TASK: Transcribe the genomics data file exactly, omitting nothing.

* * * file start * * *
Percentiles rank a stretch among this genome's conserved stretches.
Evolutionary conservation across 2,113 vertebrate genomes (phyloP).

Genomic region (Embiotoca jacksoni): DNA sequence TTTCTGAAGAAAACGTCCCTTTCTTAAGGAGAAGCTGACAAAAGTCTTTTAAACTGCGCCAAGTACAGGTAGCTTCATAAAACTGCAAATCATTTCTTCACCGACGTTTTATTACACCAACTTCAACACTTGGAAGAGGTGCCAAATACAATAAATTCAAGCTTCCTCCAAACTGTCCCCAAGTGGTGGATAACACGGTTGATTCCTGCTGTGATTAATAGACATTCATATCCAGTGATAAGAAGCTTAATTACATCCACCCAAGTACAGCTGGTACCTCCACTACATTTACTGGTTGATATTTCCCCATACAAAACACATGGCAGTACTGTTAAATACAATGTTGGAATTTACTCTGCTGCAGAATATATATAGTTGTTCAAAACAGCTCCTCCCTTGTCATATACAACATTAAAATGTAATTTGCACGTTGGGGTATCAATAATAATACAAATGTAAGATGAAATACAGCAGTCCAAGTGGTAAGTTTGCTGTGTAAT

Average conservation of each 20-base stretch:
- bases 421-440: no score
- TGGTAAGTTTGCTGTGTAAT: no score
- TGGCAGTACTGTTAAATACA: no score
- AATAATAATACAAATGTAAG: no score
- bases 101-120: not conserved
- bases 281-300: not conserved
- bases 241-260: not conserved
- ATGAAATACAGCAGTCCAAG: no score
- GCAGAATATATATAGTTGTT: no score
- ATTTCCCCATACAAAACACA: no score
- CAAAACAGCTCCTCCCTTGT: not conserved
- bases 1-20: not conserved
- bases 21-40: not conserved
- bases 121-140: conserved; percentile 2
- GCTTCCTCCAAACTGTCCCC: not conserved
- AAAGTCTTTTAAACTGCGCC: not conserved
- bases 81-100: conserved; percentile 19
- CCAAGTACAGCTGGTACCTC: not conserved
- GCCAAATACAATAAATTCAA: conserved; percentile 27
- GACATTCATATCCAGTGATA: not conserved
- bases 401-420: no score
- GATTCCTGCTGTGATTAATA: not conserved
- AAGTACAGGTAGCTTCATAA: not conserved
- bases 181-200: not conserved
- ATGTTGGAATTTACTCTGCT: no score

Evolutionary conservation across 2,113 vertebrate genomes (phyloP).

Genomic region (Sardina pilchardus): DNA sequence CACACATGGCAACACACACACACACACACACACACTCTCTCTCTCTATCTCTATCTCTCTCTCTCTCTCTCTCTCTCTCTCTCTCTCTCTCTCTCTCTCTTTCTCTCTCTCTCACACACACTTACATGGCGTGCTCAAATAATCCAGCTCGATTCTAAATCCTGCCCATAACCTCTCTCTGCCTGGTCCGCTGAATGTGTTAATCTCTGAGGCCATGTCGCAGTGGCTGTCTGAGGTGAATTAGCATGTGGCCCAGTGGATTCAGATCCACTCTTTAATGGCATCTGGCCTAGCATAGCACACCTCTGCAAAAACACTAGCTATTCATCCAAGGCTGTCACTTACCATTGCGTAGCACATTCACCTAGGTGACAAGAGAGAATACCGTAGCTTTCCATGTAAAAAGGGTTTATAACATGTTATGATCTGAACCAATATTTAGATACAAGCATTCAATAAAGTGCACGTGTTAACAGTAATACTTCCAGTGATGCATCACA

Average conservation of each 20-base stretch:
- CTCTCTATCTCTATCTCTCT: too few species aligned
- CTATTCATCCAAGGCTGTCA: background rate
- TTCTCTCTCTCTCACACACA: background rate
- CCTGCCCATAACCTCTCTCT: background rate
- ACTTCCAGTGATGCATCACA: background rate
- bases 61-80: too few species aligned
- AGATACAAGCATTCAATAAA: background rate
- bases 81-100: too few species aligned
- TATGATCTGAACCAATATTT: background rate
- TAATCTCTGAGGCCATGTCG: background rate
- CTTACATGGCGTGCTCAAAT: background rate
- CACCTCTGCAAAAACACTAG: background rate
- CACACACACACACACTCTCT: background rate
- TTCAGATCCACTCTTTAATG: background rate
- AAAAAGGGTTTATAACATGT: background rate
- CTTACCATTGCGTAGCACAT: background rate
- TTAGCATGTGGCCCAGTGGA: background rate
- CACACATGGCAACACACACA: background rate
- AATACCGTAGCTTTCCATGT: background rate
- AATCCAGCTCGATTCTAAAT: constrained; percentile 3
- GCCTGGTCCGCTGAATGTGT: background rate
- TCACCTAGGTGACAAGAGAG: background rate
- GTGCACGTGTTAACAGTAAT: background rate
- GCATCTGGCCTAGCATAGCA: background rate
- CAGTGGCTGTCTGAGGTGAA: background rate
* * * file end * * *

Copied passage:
Percentiles rank a stretch among this genome's conserved stretches.
Evolutionary conservation across 2,113 vertebrate genomes (phyloP).

Genomic region (Embiotoca jacksoni): DNA sequence TTTCTGAAGAAAACGTCCCTTTCTTAAGGAGAAGCTGACAAAAGTCTTTTAAACTGCGCCAAGTACAGGTAGCTTCATAAAACTGCAAATCATTTCTTCACCGACGTTTTATTACACCAACTTCAACACTTGGAAGAGGTGCCAAATACAATAAATTCAAGCTTCCTCCAAACTGTCCCCAAGTGGTGGATAACACGGTTGATTCCTGCTGTGATTAATAGACATTCATATCCAGTGATAAGAAGCTTAATTACATCCACCCAAGTACAGCTGGTACCTCCACTACATTTACTGGTTGATATTTCCCCATACAAAACACATGGCAGTACTGTTAAATACAATGTTGGAATTTACTCTGCTGCAGAATATATATAGTTGTTCAAAACAGCTCCTCCCTTGTCATATACAACATTAAAATGTAATTTGCACGTTGGGGTATCAATAATAATACAAATGTAAGATGAAATACAGCAGTCCAAGTGGTAAGTTTGCTGTGTAAT

Average conservation of each 20-base stretch:
- bases 421-440: no score
- TGGTAAGTTTGCTGTGTAAT: no score
- TGGCAGTACTGTTAAATACA: no score
- AATAATAATACAAATGTAAG: no score
- bases 101-120: not conserved
- bases 281-300: not conserved
- bases 241-260: not conserved
- ATGAAATACAGCAGTCCAAG: no score
- GCAGAATATATATAGTTGTT: no score
- ATTTCCCCATACAAAACACA: no score
- CAAAACAGCTCCTCCCTTGT: not conserved
- bases 1-20: not conserved
- bases 21-40: not conserved
- bases 121-140: conserved; percentile 2
- GCTTCCTCCAAACTGTCCCC: not conserved
- AAAGTCTTTTAAACTGCGCC: not conserved
- bases 81-100: conserved; percentile 19
- CCAAGTACAGCTGGTACCTC: not conserved
- GCCAAATACAATAAATTCAA: conserved; percentile 27
- GACATTCATATCCAGTGATA: not conserved
- bases 401-420: no score
- GATTCCTGCTGTGATTAATA: not conserved
- AAGTACAGGTAGCTTCATAA: not conserved
- bases 181-200: not conserved
- ATGTTGGAATTTACTCTGCT: no score

Evolutionary conservation across 2,113 vertebrate genomes (phyloP).

Genomic region (Sardina pilchardus): DNA sequence CACACATGGCAACACACACACACACACACACACACTCTCTCTCTCTATCTCTATCTCTCTCTCTCTCTCTCTCTCTCTCTCTCTCTCTCTCTCTCTCTCTTTCTCTCTCTCTCACACACACTTACATGGCGTGCTCAAATAATCCAGCTCGATTCTAAATCCTGCCCATAACCTCTCTCTGCCTGGTCCGCTGAATGTGTTAATCTCTGAGGCCATGTCGCAGTGGCTGTCTGAGGTGAATTAGCATGTGGCCCAGTGGATTCAGATCCACTCTTTAATGGCATCTGGCCTAGCATAGCACACCTCTGCAAAAACACTAGCTATTCATCCAAGGCTGTCACTTACCATTGCGTAGCACATTCACCTAGGTGACAAGAGAGAATACCGTAGCTTTCCATGTAAAAAGGGTTTATAACATGTTATGATCTGAACCAATATTTAGATACAAGCATTCAATAAAGTGCACGTGTTAACAGTAATACTTCCAGTGATGCATCACA

Average conservation of each 20-base stretch:
- CTCTCTATCTCTATCTCTCT: too few species aligned
- CTATTCATCCAAGGCTGTCA: background rate
- TTCTCTCTCTCTCACACACA: background rate
- CCTGCCCATAACCTCTCTCT: background rate
- ACTTCCAGTGATGCATCACA: background rate
- bases 61-80: too few species aligned
- AGATACAAGCATTCAATAAA: background rate
- bases 81-100: too few species aligned
- TATGATCTGAACCAATATTT: background rate
- TAATCTCTGAGGCCATGTCG: background rate
- CTTACATGGCGTGCTCAAAT: background rate
- CACCTCTGCAAAAACACTAG: background rate
- CACACACACACACACTCTCT: background rate
- TTCAGATCCACTCTTTAATG: background rate
- AAAAAGGGTTTATAACATGT: background rate
- CTTACCATTGCGTAGCACAT: background rate
- TTAGCATGTGGCCCAGTGGA: background rate
- CACACATGGCAACACACACA: background rate
- AATACCGTAGCTTTCCATGT: background rate
- AATCCAGCTCGATTCTAAAT: constrained; percentile 3
- GCCTGGTCCGCTGAATGTGT: background rate
- TCACCTAGGTGACAAGAGAG: background rate
- GTGCACGTGTTAACAGTAAT: background rate
- GCATCTGGCCTAGCATAGCA: background rate
- CAGTGGCTGTCTGAGGTGAA: background rate